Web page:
Proposed legislation aimed at students

February 26, 2011 Latest Print Print
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From scholarships, loans and Pell grants, students across the state have options to turn to for financial relief and now, one more may be added to that list.

State Sen. John Sparks has proposed legislation that would make all full-time higher education students exempt from state income taxes.

Numerous attempts to reach Sparks by phone and e-mail went unanswered but in a recent press release, he acknowledges the hardships students may face while attanding college and also being in the work force.

“We need to do all we can for students who are struggling to make ends meet,” Sparks said.

According to a press release, SB 1091 would exempt any full-time Oklahoma college student from paying state income tax, regardless of age.

OCCC meteorology major Kyle Tanner would be one of the many to possibly benefit from Sparks’ bill.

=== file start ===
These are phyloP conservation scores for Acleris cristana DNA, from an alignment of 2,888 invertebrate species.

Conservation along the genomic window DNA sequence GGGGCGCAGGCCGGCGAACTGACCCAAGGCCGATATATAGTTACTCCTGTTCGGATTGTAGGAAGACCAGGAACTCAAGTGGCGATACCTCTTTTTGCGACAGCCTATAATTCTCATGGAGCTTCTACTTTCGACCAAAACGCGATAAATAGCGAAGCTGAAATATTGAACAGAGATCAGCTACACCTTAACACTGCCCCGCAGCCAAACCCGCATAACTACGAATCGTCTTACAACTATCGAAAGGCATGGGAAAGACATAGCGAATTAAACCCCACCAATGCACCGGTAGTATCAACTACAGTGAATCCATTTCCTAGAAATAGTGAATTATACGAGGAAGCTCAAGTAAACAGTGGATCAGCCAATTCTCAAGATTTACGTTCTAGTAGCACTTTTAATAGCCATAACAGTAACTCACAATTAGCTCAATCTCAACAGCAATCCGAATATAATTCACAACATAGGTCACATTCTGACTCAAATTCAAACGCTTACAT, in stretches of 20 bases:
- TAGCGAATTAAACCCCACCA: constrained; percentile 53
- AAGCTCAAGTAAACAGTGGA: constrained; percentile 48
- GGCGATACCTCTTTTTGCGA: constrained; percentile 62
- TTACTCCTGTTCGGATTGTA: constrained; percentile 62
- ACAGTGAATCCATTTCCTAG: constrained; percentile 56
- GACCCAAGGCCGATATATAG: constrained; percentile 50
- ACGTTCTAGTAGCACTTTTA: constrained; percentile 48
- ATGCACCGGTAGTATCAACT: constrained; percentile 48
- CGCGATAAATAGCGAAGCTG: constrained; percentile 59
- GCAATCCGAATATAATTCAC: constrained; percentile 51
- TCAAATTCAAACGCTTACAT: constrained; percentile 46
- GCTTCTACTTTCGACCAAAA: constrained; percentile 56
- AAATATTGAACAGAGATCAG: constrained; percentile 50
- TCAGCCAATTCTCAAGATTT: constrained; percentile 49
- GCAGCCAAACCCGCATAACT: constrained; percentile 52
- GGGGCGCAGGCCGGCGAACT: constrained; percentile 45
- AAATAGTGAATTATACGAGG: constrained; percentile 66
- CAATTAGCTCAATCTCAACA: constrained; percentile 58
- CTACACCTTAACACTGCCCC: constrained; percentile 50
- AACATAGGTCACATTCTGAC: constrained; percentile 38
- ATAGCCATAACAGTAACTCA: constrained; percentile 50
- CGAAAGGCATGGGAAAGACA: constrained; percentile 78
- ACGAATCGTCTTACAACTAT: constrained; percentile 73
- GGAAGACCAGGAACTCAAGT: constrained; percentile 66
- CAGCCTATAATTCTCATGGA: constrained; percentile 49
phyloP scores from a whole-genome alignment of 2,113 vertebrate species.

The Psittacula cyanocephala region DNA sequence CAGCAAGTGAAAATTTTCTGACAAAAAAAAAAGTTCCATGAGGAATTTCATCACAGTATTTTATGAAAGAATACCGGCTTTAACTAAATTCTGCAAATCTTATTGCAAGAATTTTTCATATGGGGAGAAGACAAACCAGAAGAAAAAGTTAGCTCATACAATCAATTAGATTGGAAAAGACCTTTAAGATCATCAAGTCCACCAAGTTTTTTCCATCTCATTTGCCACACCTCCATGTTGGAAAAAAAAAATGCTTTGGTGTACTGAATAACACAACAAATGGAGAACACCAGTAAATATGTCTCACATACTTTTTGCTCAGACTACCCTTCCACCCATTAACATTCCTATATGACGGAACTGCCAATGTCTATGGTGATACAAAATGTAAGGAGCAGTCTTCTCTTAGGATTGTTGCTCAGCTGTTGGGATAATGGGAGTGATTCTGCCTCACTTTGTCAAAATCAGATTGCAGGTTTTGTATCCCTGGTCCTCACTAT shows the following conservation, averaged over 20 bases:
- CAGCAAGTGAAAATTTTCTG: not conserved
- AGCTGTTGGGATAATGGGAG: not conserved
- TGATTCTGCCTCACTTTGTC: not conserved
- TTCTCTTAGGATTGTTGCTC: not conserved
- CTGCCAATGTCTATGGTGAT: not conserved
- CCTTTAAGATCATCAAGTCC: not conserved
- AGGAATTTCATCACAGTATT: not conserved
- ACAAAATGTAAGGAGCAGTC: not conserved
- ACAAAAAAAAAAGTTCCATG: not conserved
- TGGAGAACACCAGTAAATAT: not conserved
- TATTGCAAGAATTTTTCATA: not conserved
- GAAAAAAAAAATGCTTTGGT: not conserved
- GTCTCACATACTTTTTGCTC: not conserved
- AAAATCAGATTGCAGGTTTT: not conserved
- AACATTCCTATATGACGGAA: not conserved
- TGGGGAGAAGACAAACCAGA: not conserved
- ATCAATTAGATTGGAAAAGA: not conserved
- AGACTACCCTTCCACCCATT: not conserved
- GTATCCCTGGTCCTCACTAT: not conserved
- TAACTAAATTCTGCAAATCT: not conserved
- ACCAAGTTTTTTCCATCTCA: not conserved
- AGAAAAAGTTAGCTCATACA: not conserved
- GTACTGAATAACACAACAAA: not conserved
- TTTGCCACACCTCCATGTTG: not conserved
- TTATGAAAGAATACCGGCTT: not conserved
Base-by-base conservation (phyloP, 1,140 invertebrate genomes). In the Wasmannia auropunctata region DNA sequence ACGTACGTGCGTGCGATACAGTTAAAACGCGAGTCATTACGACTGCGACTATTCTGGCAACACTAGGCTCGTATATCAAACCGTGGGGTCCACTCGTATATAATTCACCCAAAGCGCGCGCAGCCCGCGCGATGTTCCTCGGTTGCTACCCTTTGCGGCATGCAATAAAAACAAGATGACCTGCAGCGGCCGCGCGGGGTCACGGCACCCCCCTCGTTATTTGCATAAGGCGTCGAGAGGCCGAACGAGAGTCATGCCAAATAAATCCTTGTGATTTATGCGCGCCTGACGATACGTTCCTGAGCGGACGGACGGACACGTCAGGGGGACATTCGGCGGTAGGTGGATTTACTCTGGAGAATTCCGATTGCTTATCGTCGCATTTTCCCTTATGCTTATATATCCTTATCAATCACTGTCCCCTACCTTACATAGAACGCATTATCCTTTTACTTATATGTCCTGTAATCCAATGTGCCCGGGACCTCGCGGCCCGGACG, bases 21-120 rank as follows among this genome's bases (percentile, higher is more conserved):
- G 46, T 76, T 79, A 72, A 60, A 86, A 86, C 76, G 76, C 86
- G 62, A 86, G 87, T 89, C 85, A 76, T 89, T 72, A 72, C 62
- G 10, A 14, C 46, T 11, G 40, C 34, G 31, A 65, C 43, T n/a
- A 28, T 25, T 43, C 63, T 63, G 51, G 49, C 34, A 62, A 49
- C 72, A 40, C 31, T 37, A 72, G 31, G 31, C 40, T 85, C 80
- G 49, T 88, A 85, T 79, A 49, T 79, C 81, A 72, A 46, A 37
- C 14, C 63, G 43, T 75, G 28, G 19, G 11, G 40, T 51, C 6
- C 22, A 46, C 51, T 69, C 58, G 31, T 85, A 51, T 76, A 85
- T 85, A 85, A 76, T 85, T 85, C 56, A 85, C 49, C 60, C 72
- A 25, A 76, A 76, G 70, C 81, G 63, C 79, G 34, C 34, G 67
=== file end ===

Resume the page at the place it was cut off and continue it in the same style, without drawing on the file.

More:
Tanner said he a full-time student who also works 20 hours a week. He thinks the tax exemption would help him out.

“With the way the college fees are racking up, I believe this bill is a great thing for students,” he said.

Tanner acknowledged the tax exemption would only save him a few extra dollars each month, but said it all adds up.

“Every little bit counts when it comes to paying our bills,” Tanner said. “Even if taxes are only $30 a month, over a year that money could be used towards textbooks or other fees.”

Despite the savings the bill promises, students like Eryn Kammerzell focus on the bill’s potential side effects, such as coinciding with the current state budget deficit.

“Being exempt from income taxes seems like a good idea right away,” Kammerzell said. “ … but in the long run, tuition and school fees might rise and students may end up paying more later on.”

Sparks said he recognizes the economic crisis but maintains his bill is for the better.

“I’m aware that we are in a struggling economy, but I don’t believe we should balance the state budget on the backs of students,” Sparks said in the press release.

For more information or to contact Sparks’ office, call 405-521-5553.

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